2. Formalize your action plan and verify top management buy-in.
3. COMMUNICATE the plan carefully to all who will be impacted. In some cases, the initial communication is the first time affected people will find out what is happening. I strongly recommend using the initial communication efforts to engage those affected in a dialogue that promotes refinement and continual improvement to the plan. If you blow the communication piece, you will scare the daylights out of a lot of people, thereby guaranteeing passive and active resistance to the changes.
4. Commit to a regular review and corrective action process to keep the process moving. Think about this being your “Deming Wheel” of Plan, Do, Check, Act. Review at least once a month, and more often, if your circumstances warrant.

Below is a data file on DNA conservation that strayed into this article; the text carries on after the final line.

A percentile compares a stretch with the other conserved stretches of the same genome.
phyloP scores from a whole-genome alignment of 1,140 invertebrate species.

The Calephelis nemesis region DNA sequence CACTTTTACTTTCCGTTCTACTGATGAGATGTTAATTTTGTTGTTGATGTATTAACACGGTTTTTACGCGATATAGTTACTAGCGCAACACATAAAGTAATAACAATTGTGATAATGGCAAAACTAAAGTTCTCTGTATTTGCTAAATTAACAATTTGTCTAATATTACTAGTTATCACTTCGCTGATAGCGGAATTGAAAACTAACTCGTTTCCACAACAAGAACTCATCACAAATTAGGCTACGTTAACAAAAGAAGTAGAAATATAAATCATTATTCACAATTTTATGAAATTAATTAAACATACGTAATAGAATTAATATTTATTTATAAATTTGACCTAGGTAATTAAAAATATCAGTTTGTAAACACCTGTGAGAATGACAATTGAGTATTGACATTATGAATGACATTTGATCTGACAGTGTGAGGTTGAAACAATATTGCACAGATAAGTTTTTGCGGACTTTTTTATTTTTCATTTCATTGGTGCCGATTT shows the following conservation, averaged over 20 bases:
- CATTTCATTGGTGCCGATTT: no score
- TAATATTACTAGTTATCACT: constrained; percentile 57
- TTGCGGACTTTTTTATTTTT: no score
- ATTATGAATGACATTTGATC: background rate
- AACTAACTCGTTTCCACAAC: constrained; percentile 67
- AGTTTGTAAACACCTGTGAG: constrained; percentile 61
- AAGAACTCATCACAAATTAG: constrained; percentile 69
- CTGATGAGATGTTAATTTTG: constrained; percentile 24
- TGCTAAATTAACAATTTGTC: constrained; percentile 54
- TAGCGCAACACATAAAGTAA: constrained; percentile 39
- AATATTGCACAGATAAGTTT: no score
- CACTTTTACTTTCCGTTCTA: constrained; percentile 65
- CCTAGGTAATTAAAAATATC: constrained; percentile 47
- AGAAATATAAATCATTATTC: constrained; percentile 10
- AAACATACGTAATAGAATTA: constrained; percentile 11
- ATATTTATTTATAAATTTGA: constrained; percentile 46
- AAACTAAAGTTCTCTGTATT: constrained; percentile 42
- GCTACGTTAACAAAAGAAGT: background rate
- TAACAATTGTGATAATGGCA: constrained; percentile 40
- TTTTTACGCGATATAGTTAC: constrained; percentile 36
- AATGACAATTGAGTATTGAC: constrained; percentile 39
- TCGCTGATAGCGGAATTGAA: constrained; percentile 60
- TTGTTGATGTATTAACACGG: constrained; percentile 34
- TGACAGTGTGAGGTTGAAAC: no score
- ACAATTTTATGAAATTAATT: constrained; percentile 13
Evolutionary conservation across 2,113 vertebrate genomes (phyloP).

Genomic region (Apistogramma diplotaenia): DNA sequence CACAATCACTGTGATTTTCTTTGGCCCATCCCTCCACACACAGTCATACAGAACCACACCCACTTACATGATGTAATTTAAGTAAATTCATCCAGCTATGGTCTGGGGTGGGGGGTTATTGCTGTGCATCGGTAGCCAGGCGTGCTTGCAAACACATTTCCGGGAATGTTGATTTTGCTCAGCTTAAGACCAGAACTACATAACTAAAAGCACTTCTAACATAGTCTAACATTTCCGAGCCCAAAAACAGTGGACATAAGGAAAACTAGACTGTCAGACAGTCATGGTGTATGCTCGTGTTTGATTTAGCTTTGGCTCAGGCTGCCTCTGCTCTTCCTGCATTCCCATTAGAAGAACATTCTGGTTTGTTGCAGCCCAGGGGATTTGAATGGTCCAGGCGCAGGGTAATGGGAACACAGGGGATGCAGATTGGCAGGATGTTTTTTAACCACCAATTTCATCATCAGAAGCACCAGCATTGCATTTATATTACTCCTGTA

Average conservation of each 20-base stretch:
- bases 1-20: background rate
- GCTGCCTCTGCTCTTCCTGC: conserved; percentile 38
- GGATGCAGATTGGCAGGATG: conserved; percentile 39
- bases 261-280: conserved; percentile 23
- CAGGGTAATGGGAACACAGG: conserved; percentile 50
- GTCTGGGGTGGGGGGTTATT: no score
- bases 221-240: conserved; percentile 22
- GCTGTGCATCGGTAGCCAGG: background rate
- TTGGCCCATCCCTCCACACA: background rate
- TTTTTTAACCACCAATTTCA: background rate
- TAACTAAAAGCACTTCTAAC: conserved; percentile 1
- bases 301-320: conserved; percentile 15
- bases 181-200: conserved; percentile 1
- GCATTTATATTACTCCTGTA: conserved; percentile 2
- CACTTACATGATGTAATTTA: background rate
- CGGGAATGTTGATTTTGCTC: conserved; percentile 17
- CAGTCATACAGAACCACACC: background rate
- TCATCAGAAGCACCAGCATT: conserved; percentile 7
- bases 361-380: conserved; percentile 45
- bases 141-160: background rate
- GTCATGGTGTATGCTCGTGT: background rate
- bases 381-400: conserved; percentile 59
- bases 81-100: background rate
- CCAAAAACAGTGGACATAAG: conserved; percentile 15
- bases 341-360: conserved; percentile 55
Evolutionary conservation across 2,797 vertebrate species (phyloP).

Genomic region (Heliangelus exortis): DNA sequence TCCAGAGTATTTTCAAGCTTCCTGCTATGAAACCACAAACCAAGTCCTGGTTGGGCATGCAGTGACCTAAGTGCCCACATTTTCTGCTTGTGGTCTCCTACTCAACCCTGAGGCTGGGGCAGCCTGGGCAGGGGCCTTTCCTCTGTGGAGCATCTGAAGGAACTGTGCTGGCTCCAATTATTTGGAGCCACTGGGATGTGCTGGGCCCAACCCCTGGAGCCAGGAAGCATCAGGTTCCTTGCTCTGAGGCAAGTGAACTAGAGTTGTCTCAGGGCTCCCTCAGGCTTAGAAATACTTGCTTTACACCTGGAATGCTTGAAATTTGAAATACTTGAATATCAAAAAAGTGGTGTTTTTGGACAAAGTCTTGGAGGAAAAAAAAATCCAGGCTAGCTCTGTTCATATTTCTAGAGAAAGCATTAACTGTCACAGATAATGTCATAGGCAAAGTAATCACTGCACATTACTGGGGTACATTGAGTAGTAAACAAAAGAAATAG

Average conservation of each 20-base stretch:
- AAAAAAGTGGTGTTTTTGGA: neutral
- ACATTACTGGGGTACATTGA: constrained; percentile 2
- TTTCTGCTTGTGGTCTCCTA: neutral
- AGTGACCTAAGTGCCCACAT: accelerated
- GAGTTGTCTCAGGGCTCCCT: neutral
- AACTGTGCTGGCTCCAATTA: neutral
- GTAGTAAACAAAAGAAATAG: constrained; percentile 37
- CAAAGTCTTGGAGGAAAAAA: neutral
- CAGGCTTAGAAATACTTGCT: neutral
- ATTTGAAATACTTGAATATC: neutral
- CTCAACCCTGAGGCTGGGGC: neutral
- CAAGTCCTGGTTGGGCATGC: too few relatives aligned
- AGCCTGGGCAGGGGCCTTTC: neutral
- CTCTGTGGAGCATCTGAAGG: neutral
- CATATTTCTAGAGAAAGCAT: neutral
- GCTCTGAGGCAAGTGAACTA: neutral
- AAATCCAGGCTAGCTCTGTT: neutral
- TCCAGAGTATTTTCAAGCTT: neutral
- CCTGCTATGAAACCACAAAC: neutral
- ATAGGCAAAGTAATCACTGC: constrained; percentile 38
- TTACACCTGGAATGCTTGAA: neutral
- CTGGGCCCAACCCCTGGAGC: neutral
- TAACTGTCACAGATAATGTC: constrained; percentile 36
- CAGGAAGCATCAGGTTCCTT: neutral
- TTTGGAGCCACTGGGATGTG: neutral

By now, you have a better understanding of how to go about the process and what you should get out of it. To do it or not do it is a choice. If implementing lean/world-class principles successfully are your goal, I suggest that Value Stream Mapping is a mandate at the beginning. Further, this tool should scale up in scope and detail on a perpetual basis as part of the ongoing development of a world-class culture in the enterprise. I can think of no better mechanism to keep everyone involved and focused on where we are, where we are going, why and how we will get there. Even better, Value Stream Mapping provides a quantifiable and factual way to measure and assess movement to the goal–perfection and dominance of your chosen markets.
You make the choice. Feel free to contact me for samples of data boxes or if you have questions.